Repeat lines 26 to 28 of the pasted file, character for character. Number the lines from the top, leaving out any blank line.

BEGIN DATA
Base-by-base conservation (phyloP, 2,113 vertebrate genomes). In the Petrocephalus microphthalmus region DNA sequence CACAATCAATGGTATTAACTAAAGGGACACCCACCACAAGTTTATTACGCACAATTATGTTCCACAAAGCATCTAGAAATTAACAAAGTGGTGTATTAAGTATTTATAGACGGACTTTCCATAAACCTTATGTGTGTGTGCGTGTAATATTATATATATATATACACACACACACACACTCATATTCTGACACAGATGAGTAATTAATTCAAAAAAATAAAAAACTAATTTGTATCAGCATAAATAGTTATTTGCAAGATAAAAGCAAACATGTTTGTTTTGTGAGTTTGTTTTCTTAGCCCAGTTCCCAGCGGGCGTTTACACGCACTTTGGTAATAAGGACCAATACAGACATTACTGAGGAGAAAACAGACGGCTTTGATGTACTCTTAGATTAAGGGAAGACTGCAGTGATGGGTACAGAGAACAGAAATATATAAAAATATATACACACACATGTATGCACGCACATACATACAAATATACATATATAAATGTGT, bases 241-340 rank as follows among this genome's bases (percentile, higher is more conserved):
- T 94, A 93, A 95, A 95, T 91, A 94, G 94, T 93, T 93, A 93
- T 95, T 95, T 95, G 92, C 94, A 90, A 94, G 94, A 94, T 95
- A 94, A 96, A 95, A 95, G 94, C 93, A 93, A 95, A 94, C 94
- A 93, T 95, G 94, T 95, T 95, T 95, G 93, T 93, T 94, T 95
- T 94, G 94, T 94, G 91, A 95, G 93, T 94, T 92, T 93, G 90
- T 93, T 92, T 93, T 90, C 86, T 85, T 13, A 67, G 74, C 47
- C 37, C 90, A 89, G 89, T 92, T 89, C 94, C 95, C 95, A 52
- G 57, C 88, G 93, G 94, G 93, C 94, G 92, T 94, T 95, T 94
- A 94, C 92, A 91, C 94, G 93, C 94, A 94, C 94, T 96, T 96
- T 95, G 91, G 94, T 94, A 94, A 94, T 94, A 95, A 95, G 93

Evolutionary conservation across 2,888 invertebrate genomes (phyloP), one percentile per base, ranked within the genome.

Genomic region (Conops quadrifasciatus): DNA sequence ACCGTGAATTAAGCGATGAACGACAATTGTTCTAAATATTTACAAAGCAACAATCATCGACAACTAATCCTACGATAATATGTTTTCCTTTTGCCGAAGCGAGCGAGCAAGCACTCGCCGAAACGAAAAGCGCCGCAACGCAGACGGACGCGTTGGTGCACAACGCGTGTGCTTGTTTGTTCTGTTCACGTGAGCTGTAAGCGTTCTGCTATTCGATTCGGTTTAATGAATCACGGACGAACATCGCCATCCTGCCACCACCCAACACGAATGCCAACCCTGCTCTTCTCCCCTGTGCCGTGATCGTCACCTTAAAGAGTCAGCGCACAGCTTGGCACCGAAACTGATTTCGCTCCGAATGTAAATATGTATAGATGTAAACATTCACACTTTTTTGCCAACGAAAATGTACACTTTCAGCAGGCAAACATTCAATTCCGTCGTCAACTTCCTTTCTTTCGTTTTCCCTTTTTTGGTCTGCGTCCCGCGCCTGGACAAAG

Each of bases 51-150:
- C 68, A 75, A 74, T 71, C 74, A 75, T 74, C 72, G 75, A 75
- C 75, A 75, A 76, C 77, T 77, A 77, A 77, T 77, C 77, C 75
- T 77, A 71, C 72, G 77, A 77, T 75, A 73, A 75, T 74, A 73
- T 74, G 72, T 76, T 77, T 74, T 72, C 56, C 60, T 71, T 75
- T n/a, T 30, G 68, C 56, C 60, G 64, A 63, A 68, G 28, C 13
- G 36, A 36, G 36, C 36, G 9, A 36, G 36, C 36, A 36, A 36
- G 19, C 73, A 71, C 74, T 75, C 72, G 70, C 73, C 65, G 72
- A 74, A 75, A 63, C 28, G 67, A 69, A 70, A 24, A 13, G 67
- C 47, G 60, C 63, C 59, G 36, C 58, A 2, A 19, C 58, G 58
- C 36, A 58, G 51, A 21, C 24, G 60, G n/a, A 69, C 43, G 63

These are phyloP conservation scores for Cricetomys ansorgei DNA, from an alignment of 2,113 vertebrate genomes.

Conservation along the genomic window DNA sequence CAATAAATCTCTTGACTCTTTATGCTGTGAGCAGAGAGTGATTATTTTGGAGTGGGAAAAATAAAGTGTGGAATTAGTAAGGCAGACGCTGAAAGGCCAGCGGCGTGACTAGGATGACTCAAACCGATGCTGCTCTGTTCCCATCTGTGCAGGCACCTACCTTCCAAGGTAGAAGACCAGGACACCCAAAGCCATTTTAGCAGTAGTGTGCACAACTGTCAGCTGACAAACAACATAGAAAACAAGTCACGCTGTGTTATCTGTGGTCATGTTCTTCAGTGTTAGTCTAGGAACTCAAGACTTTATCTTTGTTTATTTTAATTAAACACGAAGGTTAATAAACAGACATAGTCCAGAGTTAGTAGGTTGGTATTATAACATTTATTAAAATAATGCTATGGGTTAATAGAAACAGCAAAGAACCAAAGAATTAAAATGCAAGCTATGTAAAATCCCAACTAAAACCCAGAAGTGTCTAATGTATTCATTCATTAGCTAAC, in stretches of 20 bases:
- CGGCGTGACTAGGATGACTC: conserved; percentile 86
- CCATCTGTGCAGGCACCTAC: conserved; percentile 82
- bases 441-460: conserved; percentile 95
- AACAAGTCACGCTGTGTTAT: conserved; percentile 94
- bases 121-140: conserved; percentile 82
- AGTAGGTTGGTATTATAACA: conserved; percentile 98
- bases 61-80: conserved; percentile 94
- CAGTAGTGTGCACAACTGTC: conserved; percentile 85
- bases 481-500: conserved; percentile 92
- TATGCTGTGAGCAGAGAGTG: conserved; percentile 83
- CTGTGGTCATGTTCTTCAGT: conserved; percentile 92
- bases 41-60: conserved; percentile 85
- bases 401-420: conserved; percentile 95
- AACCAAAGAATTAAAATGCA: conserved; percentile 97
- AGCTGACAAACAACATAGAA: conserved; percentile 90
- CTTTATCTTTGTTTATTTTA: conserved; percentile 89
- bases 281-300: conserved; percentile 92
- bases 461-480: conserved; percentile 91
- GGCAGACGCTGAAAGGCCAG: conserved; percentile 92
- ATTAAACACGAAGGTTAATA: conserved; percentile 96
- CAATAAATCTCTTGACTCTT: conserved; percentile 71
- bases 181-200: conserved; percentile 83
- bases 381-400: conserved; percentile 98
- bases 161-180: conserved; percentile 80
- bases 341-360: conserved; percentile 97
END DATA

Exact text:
Conservation along the genomic window DNA sequence CAATAAATCTCTTGACTCTTTATGCTGTGAGCAGAGAGTGATTATTTTGGAGTGGGAAAAATAAAGTGTGGAATTAGTAAGGCAGACGCTGAAAGGCCAGCGGCGTGACTAGGATGACTCAAACCGATGCTGCTCTGTTCCCATCTGTGCAGGCACCTACCTTCCAAGGTAGAAGACCAGGACACCCAAAGCCATTTTAGCAGTAGTGTGCACAACTGTCAGCTGACAAACAACATAGAAAACAAGTCACGCTGTGTTATCTGTGGTCATGTTCTTCAGTGTTAGTCTAGGAACTCAAGACTTTATCTTTGTTTATTTTAATTAAACACGAAGGTTAATAAACAGACATAGTCCAGAGTTAGTAGGTTGGTATTATAACATTTATTAAAATAATGCTATGGGTTAATAGAAACAGCAAAGAACCAAAGAATTAAAATGCAAGCTATGTAAAATCCCAACTAAAACCCAGAAGTGTCTAATGTATTCATTCATTAGCTAAC, in stretches of 20 bases:
- CGGCGTGACTAGGATGACTC: conserved; percentile 86
- CCATCTGTGCAGGCACCTAC: conserved; percentile 82